Widget Blueprint Hooks

Introduced in SML3.5, Widget Blueprint Hooks can be used to add your custom widget into one of the existing game widgets.

This functionality is used by SML to add the 'Mods' button to the main menu and pause menu.

Mods can define widget blueprint hooks in their Game Instance Module.

An example usage of this feature applied to the player HUD can be found in the Example Mod shipped with the starter project.

The system works on the widget archetype level so your widget ends up fully integrated into the game’s asset. You have full control over slot properties and widget settings.

A similar effect to Widget Blueprint Hooks can be achieved by hooking the widget’s construct (for example, using Bind on BPFunction 'Construct') and manually adding your widget via blueprint code, but this system provides a simpler and more convenient way.

Useful Blueprint Nodes

SML offers some utility functions that make working with widget blueprint hooking cleaner and easier.

Use the editor 'Find in Blueprints' functionality to search for usage examples in SML itself. Only a brief description of the node’s purpose is provided here. Read more information in the node’s tooltip or the SMLBlueprintWidgetLibrary.h header file.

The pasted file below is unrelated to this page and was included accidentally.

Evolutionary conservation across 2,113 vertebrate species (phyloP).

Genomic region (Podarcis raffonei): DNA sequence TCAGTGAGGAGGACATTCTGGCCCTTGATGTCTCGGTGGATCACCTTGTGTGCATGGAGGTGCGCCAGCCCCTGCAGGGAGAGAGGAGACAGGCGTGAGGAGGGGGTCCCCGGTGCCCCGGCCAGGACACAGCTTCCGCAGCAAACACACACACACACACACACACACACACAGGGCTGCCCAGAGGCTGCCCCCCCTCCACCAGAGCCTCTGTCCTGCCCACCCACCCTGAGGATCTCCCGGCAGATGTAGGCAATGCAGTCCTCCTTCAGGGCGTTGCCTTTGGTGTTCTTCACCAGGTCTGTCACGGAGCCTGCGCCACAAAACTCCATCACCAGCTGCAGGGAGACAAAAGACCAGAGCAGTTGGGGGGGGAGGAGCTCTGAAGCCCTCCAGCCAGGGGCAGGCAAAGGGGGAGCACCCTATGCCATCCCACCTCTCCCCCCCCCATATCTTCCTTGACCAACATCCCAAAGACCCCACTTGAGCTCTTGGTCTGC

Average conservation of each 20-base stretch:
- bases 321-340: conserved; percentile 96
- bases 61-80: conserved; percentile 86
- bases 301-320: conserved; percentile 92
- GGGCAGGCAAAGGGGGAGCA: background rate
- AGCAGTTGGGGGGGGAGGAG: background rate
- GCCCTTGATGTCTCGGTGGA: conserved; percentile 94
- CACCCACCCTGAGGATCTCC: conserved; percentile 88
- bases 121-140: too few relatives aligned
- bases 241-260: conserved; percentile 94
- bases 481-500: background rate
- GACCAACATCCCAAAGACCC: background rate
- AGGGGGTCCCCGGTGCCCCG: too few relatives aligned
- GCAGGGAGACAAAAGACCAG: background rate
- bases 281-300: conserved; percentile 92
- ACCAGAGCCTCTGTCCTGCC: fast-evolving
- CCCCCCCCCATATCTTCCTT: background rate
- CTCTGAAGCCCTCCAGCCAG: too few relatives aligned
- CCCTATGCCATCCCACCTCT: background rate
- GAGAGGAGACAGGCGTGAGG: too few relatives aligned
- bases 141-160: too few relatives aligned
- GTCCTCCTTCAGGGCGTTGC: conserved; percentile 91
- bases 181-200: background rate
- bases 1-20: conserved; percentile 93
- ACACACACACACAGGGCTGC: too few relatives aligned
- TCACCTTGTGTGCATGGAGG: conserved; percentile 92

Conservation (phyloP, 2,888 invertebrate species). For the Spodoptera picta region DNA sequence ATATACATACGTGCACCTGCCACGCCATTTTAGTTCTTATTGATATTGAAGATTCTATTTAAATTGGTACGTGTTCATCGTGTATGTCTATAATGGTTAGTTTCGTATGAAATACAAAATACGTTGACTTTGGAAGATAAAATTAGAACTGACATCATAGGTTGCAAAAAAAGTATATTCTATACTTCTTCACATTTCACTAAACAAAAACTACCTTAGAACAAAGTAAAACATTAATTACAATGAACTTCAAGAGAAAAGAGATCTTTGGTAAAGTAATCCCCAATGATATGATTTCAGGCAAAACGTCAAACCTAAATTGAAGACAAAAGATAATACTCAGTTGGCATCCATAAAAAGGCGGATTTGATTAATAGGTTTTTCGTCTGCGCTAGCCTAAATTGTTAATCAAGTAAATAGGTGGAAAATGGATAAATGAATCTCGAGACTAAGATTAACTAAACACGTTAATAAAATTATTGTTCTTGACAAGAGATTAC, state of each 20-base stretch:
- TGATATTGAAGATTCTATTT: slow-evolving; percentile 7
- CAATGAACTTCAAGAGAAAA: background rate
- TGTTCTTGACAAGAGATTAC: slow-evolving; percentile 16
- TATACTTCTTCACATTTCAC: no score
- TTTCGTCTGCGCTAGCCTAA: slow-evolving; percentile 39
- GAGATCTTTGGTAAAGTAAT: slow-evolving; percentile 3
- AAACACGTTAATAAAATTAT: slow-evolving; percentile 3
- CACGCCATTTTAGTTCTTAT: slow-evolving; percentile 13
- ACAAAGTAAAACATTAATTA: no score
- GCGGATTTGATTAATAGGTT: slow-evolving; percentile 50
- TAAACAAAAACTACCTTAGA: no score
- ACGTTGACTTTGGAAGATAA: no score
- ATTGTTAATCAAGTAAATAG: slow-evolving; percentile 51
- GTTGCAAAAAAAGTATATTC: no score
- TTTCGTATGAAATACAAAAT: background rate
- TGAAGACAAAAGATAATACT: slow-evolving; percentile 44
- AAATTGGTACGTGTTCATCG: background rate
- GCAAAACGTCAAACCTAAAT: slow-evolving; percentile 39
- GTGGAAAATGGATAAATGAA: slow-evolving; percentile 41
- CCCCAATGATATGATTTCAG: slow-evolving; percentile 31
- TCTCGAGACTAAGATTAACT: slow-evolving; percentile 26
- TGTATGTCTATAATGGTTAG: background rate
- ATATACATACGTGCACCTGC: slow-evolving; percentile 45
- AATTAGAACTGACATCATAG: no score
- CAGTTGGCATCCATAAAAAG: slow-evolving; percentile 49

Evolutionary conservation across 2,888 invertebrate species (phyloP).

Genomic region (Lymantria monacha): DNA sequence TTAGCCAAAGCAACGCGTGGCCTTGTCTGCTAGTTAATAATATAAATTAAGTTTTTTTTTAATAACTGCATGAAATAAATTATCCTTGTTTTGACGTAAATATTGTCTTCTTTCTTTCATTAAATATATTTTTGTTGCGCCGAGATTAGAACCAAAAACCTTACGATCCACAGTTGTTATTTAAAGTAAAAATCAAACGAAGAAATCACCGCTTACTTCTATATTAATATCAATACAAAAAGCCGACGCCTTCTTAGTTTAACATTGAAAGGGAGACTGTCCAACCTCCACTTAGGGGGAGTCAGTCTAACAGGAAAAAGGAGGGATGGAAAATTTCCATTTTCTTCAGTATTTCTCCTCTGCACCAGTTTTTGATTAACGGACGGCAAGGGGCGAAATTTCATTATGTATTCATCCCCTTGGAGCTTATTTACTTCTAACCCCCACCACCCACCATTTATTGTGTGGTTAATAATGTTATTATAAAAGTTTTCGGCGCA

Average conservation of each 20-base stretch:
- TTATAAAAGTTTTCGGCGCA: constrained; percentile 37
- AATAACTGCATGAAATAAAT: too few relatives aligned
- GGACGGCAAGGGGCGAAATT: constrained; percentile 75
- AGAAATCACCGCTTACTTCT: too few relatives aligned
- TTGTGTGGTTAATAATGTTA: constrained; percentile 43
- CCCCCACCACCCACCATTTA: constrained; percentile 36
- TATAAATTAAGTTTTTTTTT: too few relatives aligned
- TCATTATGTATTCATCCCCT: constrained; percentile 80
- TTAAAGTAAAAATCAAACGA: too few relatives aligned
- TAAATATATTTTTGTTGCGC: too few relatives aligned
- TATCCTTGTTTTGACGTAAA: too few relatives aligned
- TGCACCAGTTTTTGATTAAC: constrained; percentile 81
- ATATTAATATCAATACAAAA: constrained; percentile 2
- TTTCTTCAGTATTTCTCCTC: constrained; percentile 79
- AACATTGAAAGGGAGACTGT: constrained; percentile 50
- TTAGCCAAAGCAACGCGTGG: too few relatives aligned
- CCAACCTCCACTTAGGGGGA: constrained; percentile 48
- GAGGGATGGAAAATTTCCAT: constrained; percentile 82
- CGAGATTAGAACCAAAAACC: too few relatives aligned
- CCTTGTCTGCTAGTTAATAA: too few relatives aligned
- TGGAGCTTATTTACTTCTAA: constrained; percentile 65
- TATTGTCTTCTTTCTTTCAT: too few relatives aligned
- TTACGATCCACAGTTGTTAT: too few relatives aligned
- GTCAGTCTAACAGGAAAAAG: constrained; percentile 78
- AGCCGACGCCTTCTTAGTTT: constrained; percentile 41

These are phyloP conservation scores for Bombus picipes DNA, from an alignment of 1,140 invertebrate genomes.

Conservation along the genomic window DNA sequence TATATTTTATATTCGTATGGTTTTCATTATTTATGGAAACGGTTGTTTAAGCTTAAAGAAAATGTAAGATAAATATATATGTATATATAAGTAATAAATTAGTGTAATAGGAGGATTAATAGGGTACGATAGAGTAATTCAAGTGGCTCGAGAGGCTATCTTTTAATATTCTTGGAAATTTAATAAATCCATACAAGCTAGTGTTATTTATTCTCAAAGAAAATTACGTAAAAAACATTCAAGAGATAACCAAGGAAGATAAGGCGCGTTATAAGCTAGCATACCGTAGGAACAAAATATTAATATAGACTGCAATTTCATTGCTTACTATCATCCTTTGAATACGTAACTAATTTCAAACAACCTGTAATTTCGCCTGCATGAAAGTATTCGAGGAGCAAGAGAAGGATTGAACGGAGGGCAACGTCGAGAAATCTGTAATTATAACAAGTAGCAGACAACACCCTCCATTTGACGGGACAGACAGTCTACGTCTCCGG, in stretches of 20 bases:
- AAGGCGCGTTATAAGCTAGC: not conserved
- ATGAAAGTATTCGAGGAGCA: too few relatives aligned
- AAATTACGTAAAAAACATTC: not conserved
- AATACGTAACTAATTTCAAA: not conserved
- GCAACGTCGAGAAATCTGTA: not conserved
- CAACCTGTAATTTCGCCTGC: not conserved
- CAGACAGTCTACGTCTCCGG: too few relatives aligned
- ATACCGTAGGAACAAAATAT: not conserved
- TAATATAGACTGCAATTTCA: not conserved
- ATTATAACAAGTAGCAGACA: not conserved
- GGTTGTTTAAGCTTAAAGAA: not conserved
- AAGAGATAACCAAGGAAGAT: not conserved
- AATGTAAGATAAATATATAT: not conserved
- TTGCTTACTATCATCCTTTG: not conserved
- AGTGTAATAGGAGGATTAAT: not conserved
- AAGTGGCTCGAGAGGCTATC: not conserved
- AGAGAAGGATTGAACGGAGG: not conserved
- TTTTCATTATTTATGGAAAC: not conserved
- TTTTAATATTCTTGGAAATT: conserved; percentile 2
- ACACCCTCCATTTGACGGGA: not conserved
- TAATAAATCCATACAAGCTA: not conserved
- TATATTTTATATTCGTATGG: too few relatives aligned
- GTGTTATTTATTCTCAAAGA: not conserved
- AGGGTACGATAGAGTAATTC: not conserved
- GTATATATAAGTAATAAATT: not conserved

Find Parent Widget of Class

Traverses the outer hierarchy of the provided widget and attempts to find the first widget of the class that be casted to the provided one and returns it.

Particularly useful for a widget that injected into another to operate on its parent widget tree to perform additional modifications or gather extra data.

This should only be used when you have very clear knowledge of your supposed parent widget.

Find Child Widgets Of Class

Traverses all of the direct and potentially indirect widgets owned by the provided widget tree and attempts to find all the widgets matching the provided class.

An example use case is for obtaining and operating on children of a widget that you can’t modify the implementation of.

This should only be used when you have very clear knowledge of the widget tree since bindings and named slots should be used to implement this functionality when you do have control over the implementation.

Note that the search process can’t break through the sandboxing of child user widgets, so you must either chain calls to this function on those child widgets or pass the "closest" child if you have access to it. Examples of this situation include content in named slots or widgets that use other User Widgets in their hierarchy.